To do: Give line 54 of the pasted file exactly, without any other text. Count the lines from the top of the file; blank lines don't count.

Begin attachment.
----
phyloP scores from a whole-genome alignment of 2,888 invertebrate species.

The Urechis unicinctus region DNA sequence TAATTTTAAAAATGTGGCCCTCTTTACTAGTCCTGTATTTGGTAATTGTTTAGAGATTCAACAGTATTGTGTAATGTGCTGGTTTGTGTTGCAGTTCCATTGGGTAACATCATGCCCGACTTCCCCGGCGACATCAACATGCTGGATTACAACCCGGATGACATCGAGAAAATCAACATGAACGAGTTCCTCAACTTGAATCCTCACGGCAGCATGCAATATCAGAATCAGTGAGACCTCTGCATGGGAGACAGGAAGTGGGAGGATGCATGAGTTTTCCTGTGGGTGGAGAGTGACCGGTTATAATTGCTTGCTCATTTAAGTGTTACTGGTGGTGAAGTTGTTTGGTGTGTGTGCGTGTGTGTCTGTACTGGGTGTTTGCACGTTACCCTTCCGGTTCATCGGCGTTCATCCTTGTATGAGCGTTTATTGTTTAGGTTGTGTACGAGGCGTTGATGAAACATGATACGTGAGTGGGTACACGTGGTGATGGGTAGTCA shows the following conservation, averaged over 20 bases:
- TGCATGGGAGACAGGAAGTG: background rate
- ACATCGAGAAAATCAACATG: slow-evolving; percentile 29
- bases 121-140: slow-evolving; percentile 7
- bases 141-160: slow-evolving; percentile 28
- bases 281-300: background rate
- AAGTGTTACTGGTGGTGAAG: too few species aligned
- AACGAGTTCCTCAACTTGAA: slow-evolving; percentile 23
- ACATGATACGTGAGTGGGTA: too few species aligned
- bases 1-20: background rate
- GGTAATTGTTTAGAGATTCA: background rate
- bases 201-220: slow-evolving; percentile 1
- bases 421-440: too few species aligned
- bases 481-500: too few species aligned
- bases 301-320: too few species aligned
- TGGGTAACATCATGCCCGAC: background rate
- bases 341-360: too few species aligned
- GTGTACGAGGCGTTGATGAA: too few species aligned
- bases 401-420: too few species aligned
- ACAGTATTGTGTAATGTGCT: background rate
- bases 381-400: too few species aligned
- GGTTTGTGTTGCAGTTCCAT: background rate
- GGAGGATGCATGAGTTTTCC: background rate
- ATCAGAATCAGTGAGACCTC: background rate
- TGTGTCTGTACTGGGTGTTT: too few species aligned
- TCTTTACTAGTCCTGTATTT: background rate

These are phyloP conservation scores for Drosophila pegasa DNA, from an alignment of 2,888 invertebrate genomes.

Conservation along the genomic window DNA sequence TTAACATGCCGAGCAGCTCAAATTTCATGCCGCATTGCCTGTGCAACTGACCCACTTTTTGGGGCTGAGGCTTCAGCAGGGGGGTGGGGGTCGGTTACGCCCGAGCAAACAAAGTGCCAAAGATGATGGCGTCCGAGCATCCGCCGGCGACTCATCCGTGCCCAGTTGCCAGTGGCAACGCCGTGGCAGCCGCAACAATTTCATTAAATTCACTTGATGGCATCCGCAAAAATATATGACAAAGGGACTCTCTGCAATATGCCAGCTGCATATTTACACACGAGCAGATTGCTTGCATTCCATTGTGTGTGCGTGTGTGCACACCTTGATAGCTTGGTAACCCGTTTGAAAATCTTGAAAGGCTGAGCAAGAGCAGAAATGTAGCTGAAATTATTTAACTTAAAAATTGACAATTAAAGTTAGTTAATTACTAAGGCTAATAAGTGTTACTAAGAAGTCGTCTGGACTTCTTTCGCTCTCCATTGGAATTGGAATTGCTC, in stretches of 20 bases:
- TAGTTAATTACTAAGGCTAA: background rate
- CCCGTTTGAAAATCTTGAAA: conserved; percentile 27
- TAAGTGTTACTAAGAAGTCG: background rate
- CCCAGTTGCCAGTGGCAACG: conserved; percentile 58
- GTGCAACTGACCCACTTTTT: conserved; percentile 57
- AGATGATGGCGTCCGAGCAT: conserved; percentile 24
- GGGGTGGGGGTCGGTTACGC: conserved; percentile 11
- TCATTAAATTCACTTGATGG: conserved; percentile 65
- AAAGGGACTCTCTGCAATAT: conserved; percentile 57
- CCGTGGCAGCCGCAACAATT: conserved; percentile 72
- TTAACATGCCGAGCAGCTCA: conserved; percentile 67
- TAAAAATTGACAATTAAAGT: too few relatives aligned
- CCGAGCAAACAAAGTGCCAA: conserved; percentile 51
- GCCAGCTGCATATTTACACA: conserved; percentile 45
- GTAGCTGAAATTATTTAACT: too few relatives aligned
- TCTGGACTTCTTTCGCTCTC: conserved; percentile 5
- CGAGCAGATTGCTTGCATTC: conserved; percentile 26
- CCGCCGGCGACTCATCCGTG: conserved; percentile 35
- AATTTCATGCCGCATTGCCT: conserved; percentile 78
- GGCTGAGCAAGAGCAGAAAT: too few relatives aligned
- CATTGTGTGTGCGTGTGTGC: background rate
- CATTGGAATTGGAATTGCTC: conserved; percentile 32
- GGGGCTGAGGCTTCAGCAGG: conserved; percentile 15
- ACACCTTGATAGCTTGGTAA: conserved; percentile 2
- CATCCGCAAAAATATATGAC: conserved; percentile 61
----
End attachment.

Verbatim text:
- CATCCGCAAAAATATATGAC: conserved; percentile 61